On ICS, navigational keys “Back”, “Home” and “Multitasking” form part of the interface. The latter allows you to move back and forth between running applications. The notification dropdown is transparent; plus the addition of the ‘swipe away’ gesture to remove unwanted items.

The Nexus 3 is by far the fastest phone I’ve ever had the pleasure to use. I suspect it may be because the ICS software was optimized for the duo-core TI OMAP 4460 processor running at 1.2 GHz.

The most common apps I’d use with a smartphone are messaging, contacts (People) and calendar. On the Nexus the apps are optimized for clean interface and fast access. The Calendar is swipe-enabled, so you can now use gestures like pinch-to-zoom to get details and swipe between days, weeks and months.

With affordable mobile broadband Web browsing on the smartphone has become a common pre-occupation. On the Nexus 3, browsing is fast and almost flawless. Navigation is fast and browsing even better when the website is optimized for mobile devices. As with the calendar app, scrolling, panning around, zooming in using pinch-to-zoom and double-tap work very smoothly. Did I tell you there is an offline viewing feature for those times when you expect to be out of Internet connection.

The Nexus 3 is built for connectivity, including Wi-Fi b/g/n/a and Bluetooth 3.0, NFC and MHL. I use the NFC feature to scan my Octopus card’s stored value. The Nexus 3 comes with a GPS.

While the Nexus 3 came with a 5MP camera which is disappointing when you consider that many of the high end smartphones are equipped with at least 8MP. The camera interface itself is simple and easy to use, and comes with white balance, exposure and scene modes. Video recording comes with a set of fun face-detection-based effects like Squeeze, Big Eyes, Big Mouth, Big Nose, etc. I particularly like the built-in panorama model – it works very efficiently. The biggest plus for me when it comes to the camera is its shutter speed. It even beats my Canon G1 X – how is that for speed? Word of warning… the continuous auto focus feature sometimes acts up and doesn’t want to shift from one target to another. Outdoor shots are reasonably sharp but low light situations are bad (but most phone cameras and even some dedicated compact cameras do the same thing). The Nexus 3 comes with a tiny flash so don’t expect much.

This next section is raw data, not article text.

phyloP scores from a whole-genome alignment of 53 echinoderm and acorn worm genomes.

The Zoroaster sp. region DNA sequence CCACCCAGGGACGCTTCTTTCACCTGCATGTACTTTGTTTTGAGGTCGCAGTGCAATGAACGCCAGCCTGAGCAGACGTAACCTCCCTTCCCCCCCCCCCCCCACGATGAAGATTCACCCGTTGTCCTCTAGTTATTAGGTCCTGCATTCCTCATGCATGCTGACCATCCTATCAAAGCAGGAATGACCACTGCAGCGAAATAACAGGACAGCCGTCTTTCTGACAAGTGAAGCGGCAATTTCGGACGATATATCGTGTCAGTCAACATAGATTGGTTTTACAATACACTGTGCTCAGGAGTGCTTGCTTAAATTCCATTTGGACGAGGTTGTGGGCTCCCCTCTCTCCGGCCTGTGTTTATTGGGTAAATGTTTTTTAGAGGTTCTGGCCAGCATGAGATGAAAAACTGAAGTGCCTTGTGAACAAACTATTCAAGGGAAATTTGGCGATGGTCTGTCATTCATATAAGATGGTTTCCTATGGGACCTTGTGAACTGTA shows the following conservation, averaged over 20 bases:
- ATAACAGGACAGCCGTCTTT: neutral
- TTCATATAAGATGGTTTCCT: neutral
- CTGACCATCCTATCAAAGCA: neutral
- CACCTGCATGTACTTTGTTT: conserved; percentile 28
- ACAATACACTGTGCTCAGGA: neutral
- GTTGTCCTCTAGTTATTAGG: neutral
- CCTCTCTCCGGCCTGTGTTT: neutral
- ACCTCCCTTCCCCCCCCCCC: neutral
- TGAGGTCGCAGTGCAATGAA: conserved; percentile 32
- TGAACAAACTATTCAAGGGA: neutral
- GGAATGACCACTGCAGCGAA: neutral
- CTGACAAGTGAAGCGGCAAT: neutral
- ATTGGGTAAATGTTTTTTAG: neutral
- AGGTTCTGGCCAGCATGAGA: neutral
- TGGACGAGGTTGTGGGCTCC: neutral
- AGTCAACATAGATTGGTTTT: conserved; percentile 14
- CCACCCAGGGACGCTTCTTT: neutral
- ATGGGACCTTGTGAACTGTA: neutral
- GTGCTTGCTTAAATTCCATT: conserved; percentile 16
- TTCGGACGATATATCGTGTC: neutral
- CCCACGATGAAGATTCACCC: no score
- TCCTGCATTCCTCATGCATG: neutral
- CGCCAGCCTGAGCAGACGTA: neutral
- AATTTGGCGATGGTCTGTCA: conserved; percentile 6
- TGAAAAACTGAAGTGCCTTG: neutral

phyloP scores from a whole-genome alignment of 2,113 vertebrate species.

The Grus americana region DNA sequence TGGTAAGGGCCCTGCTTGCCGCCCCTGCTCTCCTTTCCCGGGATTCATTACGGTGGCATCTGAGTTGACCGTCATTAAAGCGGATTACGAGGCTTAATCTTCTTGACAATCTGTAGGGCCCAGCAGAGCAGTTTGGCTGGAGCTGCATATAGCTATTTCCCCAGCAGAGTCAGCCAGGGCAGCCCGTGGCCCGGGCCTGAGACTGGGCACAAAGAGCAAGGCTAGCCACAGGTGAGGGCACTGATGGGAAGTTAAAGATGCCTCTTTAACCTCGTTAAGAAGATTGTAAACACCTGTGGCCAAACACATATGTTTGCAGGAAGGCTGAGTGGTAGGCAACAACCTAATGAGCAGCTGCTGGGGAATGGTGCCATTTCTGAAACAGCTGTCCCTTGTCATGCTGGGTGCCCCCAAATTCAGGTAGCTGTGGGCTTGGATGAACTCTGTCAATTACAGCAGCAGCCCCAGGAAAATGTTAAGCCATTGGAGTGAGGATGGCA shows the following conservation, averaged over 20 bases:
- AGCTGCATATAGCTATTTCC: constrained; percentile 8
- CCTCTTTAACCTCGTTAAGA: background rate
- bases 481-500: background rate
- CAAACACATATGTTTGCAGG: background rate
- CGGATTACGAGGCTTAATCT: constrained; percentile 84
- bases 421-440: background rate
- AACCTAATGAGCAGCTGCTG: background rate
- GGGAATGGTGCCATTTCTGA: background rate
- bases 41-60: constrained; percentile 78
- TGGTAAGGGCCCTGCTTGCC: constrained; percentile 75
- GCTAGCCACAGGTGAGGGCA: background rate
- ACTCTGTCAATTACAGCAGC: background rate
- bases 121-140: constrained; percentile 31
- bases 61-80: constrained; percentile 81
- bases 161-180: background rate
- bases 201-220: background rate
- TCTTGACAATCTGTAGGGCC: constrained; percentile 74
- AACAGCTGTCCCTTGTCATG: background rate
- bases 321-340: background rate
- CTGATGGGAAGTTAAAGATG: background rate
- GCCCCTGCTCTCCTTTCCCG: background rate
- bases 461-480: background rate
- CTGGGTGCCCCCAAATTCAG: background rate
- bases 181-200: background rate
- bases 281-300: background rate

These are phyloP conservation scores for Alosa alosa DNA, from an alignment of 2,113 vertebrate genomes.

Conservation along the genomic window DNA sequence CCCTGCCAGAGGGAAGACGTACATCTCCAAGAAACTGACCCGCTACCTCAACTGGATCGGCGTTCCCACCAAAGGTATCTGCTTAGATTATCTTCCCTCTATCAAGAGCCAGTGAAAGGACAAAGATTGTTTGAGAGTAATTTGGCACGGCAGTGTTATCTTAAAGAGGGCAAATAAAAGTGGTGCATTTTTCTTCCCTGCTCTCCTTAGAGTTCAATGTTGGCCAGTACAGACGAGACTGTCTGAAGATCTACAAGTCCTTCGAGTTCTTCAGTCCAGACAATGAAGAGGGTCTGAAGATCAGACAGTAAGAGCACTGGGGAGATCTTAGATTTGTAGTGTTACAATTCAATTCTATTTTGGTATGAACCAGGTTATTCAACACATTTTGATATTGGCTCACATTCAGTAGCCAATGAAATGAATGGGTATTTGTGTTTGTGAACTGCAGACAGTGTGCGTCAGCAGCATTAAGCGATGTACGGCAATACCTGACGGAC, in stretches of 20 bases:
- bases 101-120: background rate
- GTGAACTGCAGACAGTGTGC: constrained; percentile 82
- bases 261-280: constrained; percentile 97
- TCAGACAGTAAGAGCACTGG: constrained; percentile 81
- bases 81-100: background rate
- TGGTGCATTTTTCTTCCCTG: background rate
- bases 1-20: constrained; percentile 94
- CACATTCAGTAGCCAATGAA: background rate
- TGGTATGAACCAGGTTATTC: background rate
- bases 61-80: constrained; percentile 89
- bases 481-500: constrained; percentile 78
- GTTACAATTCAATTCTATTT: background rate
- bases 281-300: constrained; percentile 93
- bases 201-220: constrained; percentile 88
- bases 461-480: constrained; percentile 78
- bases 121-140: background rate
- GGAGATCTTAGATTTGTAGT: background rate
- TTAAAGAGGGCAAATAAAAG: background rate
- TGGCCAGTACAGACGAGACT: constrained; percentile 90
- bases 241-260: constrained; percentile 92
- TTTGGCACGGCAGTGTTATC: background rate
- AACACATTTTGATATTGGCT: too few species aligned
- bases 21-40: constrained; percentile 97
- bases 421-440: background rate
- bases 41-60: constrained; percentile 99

To complement the camera is Gallery, a photo app with built-in image editor. It comes with some decent tools like adjusting exposure or saturation, fixing the red-eyes, and applying other effects.

Listening to music is nothing average but watching videos is a pleasure largely due to the Super AMOLED screen – at times I think it’s better than some of the TVs I see in the market.

WHAT I DON’T LIKE

Apart from my disappointment with the camera, I’ve discovered an anomaly that exists on the Nexus 3 as it does on the SGS2. The back of the phone around the camera heats up intermittently. I can only attribute it to some software acting up but to date I’ve not discovered what is doing this. Going to Samsung tech support hasn’t been easy either – um sek yin man (no speak English)!

CONCLUSION

This is my first Android phone with no custom interface developed by the vendor that has been the stumbling block to OS upgrades. Having tested Gingerbread earlier on HTC, Dell, Sony Ericsson and Samsung mobile phones, I have to say that ICS is, by far, the best iteration in the Android line.

As of this writing there are newer phones out in the market that still use Gingerbread – for whatever reason I’ve been reading about ICS coming to some existing HTC, Sony Ericsson and Samsung phones but with no definitive dates, I can only say to the owners of these devices: tough!